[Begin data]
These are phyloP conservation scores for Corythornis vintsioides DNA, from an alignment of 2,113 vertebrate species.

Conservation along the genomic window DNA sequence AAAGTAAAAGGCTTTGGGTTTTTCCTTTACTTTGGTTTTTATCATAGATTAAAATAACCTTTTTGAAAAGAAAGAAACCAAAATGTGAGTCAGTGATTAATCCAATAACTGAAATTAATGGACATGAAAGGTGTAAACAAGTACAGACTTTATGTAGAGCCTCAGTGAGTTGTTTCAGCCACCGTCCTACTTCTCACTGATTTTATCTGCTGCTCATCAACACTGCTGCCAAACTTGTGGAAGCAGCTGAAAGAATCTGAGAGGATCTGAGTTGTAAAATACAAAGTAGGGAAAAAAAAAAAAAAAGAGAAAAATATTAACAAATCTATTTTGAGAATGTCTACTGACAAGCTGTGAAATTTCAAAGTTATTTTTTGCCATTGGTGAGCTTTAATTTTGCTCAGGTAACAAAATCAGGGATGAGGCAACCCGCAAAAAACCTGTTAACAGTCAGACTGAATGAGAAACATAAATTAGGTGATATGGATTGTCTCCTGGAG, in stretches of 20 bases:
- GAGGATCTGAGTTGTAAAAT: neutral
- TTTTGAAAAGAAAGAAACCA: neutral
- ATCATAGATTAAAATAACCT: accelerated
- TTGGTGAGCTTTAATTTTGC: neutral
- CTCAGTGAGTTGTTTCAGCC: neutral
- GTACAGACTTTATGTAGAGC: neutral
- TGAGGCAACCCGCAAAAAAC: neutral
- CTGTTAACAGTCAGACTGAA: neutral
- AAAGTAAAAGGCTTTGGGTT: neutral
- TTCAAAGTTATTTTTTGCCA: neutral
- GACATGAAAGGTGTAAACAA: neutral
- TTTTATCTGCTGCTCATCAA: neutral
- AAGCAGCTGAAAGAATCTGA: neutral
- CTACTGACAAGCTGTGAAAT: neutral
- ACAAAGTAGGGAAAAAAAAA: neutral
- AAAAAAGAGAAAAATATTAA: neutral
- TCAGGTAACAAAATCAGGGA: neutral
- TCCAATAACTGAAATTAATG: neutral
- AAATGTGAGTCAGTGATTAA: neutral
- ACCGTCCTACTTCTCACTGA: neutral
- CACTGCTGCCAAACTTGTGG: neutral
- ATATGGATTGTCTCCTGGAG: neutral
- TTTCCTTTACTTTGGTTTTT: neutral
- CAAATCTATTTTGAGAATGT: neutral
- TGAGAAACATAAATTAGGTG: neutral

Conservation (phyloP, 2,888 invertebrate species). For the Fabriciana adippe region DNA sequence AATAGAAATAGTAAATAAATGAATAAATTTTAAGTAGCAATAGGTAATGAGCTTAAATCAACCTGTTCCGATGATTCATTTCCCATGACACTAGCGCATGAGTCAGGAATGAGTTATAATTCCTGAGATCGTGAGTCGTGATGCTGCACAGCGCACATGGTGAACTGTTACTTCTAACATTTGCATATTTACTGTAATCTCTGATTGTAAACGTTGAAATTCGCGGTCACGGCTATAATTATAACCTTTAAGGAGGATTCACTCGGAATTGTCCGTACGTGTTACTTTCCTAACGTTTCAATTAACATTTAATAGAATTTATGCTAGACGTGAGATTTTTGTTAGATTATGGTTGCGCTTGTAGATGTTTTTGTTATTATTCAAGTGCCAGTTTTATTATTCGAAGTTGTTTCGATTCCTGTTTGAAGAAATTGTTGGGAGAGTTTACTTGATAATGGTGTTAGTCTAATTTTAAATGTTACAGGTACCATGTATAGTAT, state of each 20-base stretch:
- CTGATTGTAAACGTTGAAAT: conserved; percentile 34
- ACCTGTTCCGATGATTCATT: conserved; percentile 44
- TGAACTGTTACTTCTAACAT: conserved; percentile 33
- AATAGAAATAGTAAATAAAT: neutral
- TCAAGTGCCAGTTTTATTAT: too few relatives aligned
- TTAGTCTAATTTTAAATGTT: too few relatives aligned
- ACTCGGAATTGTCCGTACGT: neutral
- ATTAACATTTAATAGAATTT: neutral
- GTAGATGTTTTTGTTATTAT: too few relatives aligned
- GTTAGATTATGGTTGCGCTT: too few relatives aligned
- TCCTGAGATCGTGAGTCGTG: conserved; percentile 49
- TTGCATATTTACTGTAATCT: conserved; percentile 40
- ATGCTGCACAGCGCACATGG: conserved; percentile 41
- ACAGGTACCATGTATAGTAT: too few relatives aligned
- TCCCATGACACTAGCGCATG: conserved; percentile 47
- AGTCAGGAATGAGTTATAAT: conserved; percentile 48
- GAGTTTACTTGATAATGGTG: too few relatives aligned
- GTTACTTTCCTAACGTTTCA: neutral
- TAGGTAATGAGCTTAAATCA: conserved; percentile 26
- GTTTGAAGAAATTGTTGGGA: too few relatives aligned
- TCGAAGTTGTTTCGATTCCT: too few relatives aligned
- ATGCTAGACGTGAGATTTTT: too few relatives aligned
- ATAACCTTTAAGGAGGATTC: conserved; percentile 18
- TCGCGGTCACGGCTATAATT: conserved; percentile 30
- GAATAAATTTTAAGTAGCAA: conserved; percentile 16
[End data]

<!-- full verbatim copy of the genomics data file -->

These are phyloP conservation scores for Corythornis vintsioides DNA, from an alignment of 2,113 vertebrate species.

Conservation along the genomic window DNA sequence AAAGTAAAAGGCTTTGGGTTTTTCCTTTACTTTGGTTTTTATCATAGATTAAAATAACCTTTTTGAAAAGAAAGAAACCAAAATGTGAGTCAGTGATTAATCCAATAACTGAAATTAATGGACATGAAAGGTGTAAACAAGTACAGACTTTATGTAGAGCCTCAGTGAGTTGTTTCAGCCACCGTCCTACTTCTCACTGATTTTATCTGCTGCTCATCAACACTGCTGCCAAACTTGTGGAAGCAGCTGAAAGAATCTGAGAGGATCTGAGTTGTAAAATACAAAGTAGGGAAAAAAAAAAAAAAAGAGAAAAATATTAACAAATCTATTTTGAGAATGTCTACTGACAAGCTGTGAAATTTCAAAGTTATTTTTTGCCATTGGTGAGCTTTAATTTTGCTCAGGTAACAAAATCAGGGATGAGGCAACCCGCAAAAAACCTGTTAACAGTCAGACTGAATGAGAAACATAAATTAGGTGATATGGATTGTCTCCTGGAG, in stretches of 20 bases:
- GAGGATCTGAGTTGTAAAAT: neutral
- TTTTGAAAAGAAAGAAACCA: neutral
- ATCATAGATTAAAATAACCT: accelerated
- TTGGTGAGCTTTAATTTTGC: neutral
- CTCAGTGAGTTGTTTCAGCC: neutral
- GTACAGACTTTATGTAGAGC: neutral
- TGAGGCAACCCGCAAAAAAC: neutral
- CTGTTAACAGTCAGACTGAA: neutral
- AAAGTAAAAGGCTTTGGGTT: neutral
- TTCAAAGTTATTTTTTGCCA: neutral
- GACATGAAAGGTGTAAACAA: neutral
- TTTTATCTGCTGCTCATCAA: neutral
- AAGCAGCTGAAAGAATCTGA: neutral
- CTACTGACAAGCTGTGAAAT: neutral
- ACAAAGTAGGGAAAAAAAAA: neutral
- AAAAAAGAGAAAAATATTAA: neutral
- TCAGGTAACAAAATCAGGGA: neutral
- TCCAATAACTGAAATTAATG: neutral
- AAATGTGAGTCAGTGATTAA: neutral
- ACCGTCCTACTTCTCACTGA: neutral
- CACTGCTGCCAAACTTGTGG: neutral
- ATATGGATTGTCTCCTGGAG: neutral
- TTTCCTTTACTTTGGTTTTT: neutral
- CAAATCTATTTTGAGAATGT: neutral
- TGAGAAACATAAATTAGGTG: neutral

Conservation (phyloP, 2,888 invertebrate species). For the Fabriciana adippe region DNA sequence AATAGAAATAGTAAATAAATGAATAAATTTTAAGTAGCAATAGGTAATGAGCTTAAATCAACCTGTTCCGATGATTCATTTCCCATGACACTAGCGCATGAGTCAGGAATGAGTTATAATTCCTGAGATCGTGAGTCGTGATGCTGCACAGCGCACATGGTGAACTGTTACTTCTAACATTTGCATATTTACTGTAATCTCTGATTGTAAACGTTGAAATTCGCGGTCACGGCTATAATTATAACCTTTAAGGAGGATTCACTCGGAATTGTCCGTACGTGTTACTTTCCTAACGTTTCAATTAACATTTAATAGAATTTATGCTAGACGTGAGATTTTTGTTAGATTATGGTTGCGCTTGTAGATGTTTTTGTTATTATTCAAGTGCCAGTTTTATTATTCGAAGTTGTTTCGATTCCTGTTTGAAGAAATTGTTGGGAGAGTTTACTTGATAATGGTGTTAGTCTAATTTTAAATGTTACAGGTACCATGTATAGTAT, state of each 20-base stretch:
- CTGATTGTAAACGTTGAAAT: conserved; percentile 34
- ACCTGTTCCGATGATTCATT: conserved; percentile 44
- TGAACTGTTACTTCTAACAT: conserved; percentile 33
- AATAGAAATAGTAAATAAAT: neutral
- TCAAGTGCCAGTTTTATTAT: too few relatives aligned
- TTAGTCTAATTTTAAATGTT: too few relatives aligned
- ACTCGGAATTGTCCGTACGT: neutral
- ATTAACATTTAATAGAATTT: neutral
- GTAGATGTTTTTGTTATTAT: too few relatives aligned
- GTTAGATTATGGTTGCGCTT: too few relatives aligned
- TCCTGAGATCGTGAGTCGTG: conserved; percentile 49
- TTGCATATTTACTGTAATCT: conserved; percentile 40
- ATGCTGCACAGCGCACATGG: conserved; percentile 41
- ACAGGTACCATGTATAGTAT: too few relatives aligned
- TCCCATGACACTAGCGCATG: conserved; percentile 47
- AGTCAGGAATGAGTTATAAT: conserved; percentile 48
- GAGTTTACTTGATAATGGTG: too few relatives aligned
- GTTACTTTCCTAACGTTTCA: neutral
- TAGGTAATGAGCTTAAATCA: conserved; percentile 26
- GTTTGAAGAAATTGTTGGGA: too few relatives aligned
- TCGAAGTTGTTTCGATTCCT: too few relatives aligned
- ATGCTAGACGTGAGATTTTT: too few relatives aligned
- ATAACCTTTAAGGAGGATTC: conserved; percentile 18
- TCGCGGTCACGGCTATAATT: conserved; percentile 30
- GAATAAATTTTAAGTAGCAA: conserved; percentile 16